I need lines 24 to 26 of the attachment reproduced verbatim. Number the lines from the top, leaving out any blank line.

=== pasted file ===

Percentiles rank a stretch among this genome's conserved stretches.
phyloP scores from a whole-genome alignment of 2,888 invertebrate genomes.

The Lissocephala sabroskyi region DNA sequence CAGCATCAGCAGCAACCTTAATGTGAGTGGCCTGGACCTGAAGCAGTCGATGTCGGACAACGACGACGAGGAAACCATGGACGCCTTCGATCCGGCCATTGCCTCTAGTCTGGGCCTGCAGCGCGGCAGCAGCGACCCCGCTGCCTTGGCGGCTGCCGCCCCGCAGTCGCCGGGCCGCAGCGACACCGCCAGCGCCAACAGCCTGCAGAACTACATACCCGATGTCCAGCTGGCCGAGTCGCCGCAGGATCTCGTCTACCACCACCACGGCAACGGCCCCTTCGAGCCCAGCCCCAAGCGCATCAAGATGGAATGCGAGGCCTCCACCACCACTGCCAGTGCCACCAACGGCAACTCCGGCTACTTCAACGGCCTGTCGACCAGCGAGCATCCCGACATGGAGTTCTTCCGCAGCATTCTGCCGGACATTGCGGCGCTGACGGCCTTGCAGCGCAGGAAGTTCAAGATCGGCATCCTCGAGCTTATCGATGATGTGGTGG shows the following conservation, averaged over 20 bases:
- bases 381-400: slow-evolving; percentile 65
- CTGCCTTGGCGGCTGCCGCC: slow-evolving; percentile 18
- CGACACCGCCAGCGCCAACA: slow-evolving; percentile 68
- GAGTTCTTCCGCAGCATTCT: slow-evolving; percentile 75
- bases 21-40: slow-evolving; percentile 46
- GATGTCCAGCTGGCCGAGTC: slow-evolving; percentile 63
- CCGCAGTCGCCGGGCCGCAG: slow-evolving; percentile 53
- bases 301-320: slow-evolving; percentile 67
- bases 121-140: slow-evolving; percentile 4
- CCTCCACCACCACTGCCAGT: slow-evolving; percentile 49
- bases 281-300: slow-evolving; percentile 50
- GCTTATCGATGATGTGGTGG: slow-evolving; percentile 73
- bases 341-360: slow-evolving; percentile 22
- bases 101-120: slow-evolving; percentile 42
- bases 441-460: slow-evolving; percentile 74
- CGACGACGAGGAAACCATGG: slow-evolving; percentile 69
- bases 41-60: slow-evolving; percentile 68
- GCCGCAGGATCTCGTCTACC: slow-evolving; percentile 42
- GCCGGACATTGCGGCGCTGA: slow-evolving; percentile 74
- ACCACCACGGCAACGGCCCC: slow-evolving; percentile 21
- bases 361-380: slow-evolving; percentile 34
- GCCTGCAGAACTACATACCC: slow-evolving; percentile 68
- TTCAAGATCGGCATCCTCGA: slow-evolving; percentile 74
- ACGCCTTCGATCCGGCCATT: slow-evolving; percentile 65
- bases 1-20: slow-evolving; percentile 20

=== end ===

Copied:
- bases 361-380: slow-evolving; percentile 34
- GCCTGCAGAACTACATACCC: slow-evolving; percentile 68
- TTCAAGATCGGCATCCTCGA: slow-evolving; percentile 74